Clear and Present Dangers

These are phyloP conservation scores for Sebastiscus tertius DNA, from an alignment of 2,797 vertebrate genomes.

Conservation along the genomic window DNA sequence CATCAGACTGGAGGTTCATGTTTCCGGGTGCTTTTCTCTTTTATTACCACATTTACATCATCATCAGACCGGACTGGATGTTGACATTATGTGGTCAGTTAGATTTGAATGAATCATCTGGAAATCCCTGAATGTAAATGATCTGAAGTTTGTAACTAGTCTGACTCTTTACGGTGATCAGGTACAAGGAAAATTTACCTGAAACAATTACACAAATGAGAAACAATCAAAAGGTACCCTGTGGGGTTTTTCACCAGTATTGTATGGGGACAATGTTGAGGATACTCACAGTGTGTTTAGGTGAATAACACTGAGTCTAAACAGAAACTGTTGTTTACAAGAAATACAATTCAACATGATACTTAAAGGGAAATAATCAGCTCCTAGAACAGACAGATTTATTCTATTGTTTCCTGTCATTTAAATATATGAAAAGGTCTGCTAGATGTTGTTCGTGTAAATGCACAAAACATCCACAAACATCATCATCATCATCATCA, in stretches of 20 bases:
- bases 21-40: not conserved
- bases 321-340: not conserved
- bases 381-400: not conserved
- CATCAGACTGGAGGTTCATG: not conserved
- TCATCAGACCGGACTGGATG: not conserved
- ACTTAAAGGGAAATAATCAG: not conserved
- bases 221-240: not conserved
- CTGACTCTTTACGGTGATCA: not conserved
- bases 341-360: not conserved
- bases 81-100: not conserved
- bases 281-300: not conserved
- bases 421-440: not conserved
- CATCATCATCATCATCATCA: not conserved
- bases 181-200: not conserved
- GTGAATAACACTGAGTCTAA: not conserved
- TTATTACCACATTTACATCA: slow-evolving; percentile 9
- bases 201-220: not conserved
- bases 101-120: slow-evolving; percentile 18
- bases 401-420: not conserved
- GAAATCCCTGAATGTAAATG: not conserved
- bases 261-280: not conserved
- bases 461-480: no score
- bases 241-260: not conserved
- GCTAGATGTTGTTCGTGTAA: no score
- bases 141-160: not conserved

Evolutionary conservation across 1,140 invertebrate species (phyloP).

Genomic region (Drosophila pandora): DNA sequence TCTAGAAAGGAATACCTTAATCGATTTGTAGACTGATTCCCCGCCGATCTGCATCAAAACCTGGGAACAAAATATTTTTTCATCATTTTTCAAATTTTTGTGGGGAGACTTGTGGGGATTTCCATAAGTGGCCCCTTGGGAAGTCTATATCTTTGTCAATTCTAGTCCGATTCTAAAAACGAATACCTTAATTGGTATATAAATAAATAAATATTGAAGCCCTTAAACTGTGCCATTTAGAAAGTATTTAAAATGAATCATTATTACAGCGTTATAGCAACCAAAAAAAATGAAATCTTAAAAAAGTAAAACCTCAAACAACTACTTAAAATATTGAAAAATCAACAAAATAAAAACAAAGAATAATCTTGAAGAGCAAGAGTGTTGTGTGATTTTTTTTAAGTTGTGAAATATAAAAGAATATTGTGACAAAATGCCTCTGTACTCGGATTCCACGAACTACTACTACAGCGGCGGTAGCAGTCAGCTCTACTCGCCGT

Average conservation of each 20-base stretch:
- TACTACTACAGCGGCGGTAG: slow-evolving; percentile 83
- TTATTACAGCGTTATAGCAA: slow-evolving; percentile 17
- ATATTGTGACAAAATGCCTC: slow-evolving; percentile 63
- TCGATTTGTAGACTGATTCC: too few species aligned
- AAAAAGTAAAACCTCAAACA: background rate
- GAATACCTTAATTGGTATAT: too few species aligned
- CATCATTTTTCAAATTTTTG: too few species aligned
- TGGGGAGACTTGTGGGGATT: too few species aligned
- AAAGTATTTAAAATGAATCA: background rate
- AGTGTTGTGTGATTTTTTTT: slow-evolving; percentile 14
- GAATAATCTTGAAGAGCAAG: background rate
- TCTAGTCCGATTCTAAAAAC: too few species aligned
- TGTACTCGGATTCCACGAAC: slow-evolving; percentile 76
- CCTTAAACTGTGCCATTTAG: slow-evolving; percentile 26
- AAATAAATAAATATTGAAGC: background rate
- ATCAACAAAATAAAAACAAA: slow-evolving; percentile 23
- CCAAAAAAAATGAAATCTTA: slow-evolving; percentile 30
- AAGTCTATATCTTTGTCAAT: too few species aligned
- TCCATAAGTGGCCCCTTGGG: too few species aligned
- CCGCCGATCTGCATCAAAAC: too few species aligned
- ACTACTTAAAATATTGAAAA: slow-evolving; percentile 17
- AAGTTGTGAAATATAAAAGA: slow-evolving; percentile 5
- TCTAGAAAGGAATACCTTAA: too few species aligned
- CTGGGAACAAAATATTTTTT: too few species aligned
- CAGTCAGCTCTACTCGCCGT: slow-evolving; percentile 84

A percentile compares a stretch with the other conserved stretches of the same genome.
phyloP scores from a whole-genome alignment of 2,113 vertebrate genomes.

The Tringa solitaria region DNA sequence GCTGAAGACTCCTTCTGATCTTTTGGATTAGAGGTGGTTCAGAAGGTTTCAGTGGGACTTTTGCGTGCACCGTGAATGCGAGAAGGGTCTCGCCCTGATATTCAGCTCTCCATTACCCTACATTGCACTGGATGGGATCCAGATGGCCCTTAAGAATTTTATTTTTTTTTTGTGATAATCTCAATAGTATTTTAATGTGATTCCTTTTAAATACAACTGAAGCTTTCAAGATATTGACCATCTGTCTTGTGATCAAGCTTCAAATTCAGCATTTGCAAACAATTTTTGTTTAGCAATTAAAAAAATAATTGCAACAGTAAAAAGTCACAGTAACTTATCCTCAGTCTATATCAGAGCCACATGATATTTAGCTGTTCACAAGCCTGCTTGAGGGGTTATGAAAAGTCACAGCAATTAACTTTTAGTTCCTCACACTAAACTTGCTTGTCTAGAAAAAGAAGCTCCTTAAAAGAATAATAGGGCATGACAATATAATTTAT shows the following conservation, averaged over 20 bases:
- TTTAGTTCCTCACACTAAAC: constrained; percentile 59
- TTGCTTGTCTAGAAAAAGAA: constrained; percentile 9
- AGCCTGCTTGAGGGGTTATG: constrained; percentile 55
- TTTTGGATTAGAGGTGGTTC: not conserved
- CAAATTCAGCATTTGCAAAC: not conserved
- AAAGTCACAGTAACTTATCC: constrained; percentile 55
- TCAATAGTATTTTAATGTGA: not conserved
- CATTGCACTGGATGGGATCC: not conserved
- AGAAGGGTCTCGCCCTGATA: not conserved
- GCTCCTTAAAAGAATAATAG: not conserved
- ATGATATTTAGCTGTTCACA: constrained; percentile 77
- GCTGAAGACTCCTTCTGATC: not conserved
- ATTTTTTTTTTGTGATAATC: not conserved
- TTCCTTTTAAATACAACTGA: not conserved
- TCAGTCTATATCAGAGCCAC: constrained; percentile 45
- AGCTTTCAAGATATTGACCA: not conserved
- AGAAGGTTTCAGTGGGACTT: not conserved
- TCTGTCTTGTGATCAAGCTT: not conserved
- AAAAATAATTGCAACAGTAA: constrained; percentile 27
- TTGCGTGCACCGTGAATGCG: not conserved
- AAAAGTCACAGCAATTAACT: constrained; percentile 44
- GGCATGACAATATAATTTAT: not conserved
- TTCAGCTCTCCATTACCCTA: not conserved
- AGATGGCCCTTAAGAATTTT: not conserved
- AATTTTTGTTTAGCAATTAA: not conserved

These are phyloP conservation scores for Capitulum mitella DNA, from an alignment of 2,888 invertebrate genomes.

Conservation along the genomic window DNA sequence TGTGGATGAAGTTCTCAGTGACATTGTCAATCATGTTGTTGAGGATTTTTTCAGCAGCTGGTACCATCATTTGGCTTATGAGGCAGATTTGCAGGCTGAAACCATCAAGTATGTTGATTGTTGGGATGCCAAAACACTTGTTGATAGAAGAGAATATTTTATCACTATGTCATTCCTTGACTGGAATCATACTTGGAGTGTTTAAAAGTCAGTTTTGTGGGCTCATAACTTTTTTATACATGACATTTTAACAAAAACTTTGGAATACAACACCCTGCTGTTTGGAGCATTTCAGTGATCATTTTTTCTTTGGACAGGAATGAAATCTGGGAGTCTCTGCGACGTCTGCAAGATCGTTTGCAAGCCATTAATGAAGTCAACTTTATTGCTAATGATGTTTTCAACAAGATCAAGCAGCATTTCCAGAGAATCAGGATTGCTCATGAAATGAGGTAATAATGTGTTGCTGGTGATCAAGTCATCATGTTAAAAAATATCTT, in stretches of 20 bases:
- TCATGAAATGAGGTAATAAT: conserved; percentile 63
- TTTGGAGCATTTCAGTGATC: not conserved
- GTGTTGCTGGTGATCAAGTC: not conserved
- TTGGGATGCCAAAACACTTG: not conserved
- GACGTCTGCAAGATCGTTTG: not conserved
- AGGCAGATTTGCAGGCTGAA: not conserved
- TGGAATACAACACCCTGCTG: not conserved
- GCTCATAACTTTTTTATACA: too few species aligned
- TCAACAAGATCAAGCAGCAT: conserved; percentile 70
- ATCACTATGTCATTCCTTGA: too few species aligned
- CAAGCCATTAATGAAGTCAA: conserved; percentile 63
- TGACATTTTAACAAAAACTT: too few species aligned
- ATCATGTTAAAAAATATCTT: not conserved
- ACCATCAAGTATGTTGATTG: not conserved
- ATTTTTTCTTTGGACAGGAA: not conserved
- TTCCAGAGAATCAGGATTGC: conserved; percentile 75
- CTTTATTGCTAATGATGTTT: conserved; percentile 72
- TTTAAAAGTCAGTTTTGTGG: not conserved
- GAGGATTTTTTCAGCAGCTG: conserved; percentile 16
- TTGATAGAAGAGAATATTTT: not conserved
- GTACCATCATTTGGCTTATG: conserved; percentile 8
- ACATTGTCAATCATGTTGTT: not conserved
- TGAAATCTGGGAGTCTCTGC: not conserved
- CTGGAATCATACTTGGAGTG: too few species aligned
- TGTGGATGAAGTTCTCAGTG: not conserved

Mortality data are important indicators of the health status of population groups, although DuBois acknowledged problems with the accurate determination of causes of death. Working with various sources of data collected in Philadelphia between 1891 and 1896, DuBois' numbers show that African Americans had a mortality rate that was 1.2 times as high as the rate for whites. Both cancer and diabetes mortality are more prevalent among African American than among whites. Explanations of racial disparities in health can be roughly divided into two approaches—biological and social-environmental. The contemporary relationship between race and socioeconomic status (SES) is in part a consequence of historical patterns of structured inequality that have been perpetuated through racist ideology and practices. Research on community level SES might offer additional clues for understanding both race and class differences in health-related practices and behaviours. This chapter shows the percentage of persons who are uninsured by race, gender, poverty level, and health status.